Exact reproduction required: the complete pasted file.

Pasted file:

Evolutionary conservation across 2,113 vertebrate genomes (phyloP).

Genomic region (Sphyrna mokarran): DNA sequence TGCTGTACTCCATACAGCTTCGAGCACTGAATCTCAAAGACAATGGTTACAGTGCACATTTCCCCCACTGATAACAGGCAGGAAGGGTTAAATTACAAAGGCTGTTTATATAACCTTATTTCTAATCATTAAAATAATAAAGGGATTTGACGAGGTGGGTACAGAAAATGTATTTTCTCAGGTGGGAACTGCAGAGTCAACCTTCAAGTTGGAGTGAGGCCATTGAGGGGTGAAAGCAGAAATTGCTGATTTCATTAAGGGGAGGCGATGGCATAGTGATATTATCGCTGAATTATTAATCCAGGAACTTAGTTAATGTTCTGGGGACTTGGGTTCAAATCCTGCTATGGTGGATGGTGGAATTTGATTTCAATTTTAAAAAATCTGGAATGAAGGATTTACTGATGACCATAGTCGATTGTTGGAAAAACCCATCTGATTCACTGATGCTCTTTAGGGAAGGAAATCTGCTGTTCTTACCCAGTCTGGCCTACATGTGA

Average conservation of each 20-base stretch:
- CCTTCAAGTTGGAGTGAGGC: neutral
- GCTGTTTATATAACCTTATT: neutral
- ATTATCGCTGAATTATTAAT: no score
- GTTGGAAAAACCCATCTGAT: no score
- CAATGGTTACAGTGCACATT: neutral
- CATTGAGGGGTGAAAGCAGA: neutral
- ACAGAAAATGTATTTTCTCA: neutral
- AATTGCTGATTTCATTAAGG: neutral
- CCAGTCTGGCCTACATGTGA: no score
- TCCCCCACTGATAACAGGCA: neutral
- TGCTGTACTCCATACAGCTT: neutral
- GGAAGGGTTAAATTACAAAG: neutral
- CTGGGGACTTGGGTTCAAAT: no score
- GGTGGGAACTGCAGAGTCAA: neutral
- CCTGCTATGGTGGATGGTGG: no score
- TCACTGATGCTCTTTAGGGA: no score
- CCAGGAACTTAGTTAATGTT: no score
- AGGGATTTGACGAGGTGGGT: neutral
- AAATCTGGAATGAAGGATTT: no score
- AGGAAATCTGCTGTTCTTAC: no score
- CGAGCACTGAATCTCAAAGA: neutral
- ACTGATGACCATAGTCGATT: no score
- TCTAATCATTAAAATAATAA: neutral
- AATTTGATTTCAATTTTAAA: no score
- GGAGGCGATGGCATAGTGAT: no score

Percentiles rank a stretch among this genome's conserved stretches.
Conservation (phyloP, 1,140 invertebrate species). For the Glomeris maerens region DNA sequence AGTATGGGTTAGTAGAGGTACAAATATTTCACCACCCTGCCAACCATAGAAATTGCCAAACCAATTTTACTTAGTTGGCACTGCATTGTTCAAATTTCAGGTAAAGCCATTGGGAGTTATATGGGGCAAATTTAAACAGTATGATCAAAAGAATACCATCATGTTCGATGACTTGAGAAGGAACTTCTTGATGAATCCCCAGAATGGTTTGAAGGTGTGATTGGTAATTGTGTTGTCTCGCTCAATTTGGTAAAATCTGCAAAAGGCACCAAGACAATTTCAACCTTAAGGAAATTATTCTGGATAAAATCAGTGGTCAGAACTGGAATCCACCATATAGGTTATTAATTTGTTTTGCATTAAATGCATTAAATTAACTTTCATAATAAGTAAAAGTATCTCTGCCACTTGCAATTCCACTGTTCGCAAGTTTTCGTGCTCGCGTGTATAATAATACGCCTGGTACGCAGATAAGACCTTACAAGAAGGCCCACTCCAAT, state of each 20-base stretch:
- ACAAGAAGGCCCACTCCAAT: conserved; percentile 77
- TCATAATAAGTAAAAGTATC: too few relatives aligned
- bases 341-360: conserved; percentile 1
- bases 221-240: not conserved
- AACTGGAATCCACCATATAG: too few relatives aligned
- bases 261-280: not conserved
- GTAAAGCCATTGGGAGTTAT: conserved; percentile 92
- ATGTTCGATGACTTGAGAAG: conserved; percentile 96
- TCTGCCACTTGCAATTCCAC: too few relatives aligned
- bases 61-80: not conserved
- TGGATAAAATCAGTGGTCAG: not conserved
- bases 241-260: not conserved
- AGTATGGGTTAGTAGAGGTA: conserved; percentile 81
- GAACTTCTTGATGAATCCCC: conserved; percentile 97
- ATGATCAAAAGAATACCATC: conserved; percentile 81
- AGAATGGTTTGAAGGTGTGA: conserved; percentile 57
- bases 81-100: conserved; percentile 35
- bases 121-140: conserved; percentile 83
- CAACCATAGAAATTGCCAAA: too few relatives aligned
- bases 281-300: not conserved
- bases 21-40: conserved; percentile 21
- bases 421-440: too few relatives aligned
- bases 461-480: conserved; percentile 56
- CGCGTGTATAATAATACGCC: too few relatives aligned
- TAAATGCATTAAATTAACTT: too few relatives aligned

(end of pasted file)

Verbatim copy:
Evolutionary conservation across 2,113 vertebrate genomes (phyloP).

Genomic region (Sphyrna mokarran): DNA sequence TGCTGTACTCCATACAGCTTCGAGCACTGAATCTCAAAGACAATGGTTACAGTGCACATTTCCCCCACTGATAACAGGCAGGAAGGGTTAAATTACAAAGGCTGTTTATATAACCTTATTTCTAATCATTAAAATAATAAAGGGATTTGACGAGGTGGGTACAGAAAATGTATTTTCTCAGGTGGGAACTGCAGAGTCAACCTTCAAGTTGGAGTGAGGCCATTGAGGGGTGAAAGCAGAAATTGCTGATTTCATTAAGGGGAGGCGATGGCATAGTGATATTATCGCTGAATTATTAATCCAGGAACTTAGTTAATGTTCTGGGGACTTGGGTTCAAATCCTGCTATGGTGGATGGTGGAATTTGATTTCAATTTTAAAAAATCTGGAATGAAGGATTTACTGATGACCATAGTCGATTGTTGGAAAAACCCATCTGATTCACTGATGCTCTTTAGGGAAGGAAATCTGCTGTTCTTACCCAGTCTGGCCTACATGTGA

Average conservation of each 20-base stretch:
- CCTTCAAGTTGGAGTGAGGC: neutral
- GCTGTTTATATAACCTTATT: neutral
- ATTATCGCTGAATTATTAAT: no score
- GTTGGAAAAACCCATCTGAT: no score
- CAATGGTTACAGTGCACATT: neutral
- CATTGAGGGGTGAAAGCAGA: neutral
- ACAGAAAATGTATTTTCTCA: neutral
- AATTGCTGATTTCATTAAGG: neutral
- CCAGTCTGGCCTACATGTGA: no score
- TCCCCCACTGATAACAGGCA: neutral
- TGCTGTACTCCATACAGCTT: neutral
- GGAAGGGTTAAATTACAAAG: neutral
- CTGGGGACTTGGGTTCAAAT: no score
- GGTGGGAACTGCAGAGTCAA: neutral
- CCTGCTATGGTGGATGGTGG: no score
- TCACTGATGCTCTTTAGGGA: no score
- CCAGGAACTTAGTTAATGTT: no score
- AGGGATTTGACGAGGTGGGT: neutral
- AAATCTGGAATGAAGGATTT: no score
- AGGAAATCTGCTGTTCTTAC: no score
- CGAGCACTGAATCTCAAAGA: neutral
- ACTGATGACCATAGTCGATT: no score
- TCTAATCATTAAAATAATAA: neutral
- AATTTGATTTCAATTTTAAA: no score
- GGAGGCGATGGCATAGTGAT: no score

Percentiles rank a stretch among this genome's conserved stretches.
Conservation (phyloP, 1,140 invertebrate species). For the Glomeris maerens region DNA sequence AGTATGGGTTAGTAGAGGTACAAATATTTCACCACCCTGCCAACCATAGAAATTGCCAAACCAATTTTACTTAGTTGGCACTGCATTGTTCAAATTTCAGGTAAAGCCATTGGGAGTTATATGGGGCAAATTTAAACAGTATGATCAAAAGAATACCATCATGTTCGATGACTTGAGAAGGAACTTCTTGATGAATCCCCAGAATGGTTTGAAGGTGTGATTGGTAATTGTGTTGTCTCGCTCAATTTGGTAAAATCTGCAAAAGGCACCAAGACAATTTCAACCTTAAGGAAATTATTCTGGATAAAATCAGTGGTCAGAACTGGAATCCACCATATAGGTTATTAATTTGTTTTGCATTAAATGCATTAAATTAACTTTCATAATAAGTAAAAGTATCTCTGCCACTTGCAATTCCACTGTTCGCAAGTTTTCGTGCTCGCGTGTATAATAATACGCCTGGTACGCAGATAAGACCTTACAAGAAGGCCCACTCCAAT, state of each 20-base stretch:
- ACAAGAAGGCCCACTCCAAT: conserved; percentile 77
- TCATAATAAGTAAAAGTATC: too few relatives aligned
- bases 341-360: conserved; percentile 1
- bases 221-240: not conserved
- AACTGGAATCCACCATATAG: too few relatives aligned
- bases 261-280: not conserved
- GTAAAGCCATTGGGAGTTAT: conserved; percentile 92
- ATGTTCGATGACTTGAGAAG: conserved; percentile 96
- TCTGCCACTTGCAATTCCAC: too few relatives aligned
- bases 61-80: not conserved
- TGGATAAAATCAGTGGTCAG: not conserved
- bases 241-260: not conserved
- AGTATGGGTTAGTAGAGGTA: conserved; percentile 81
- GAACTTCTTGATGAATCCCC: conserved; percentile 97
- ATGATCAAAAGAATACCATC: conserved; percentile 81
- AGAATGGTTTGAAGGTGTGA: conserved; percentile 57
- bases 81-100: conserved; percentile 35
- bases 121-140: conserved; percentile 83
- CAACCATAGAAATTGCCAAA: too few relatives aligned
- bases 281-300: not conserved
- bases 21-40: conserved; percentile 21
- bases 421-440: too few relatives aligned
- bases 461-480: conserved; percentile 56
- CGCGTGTATAATAATACGCC: too few relatives aligned
- TAAATGCATTAAATTAACTT: too few relatives aligned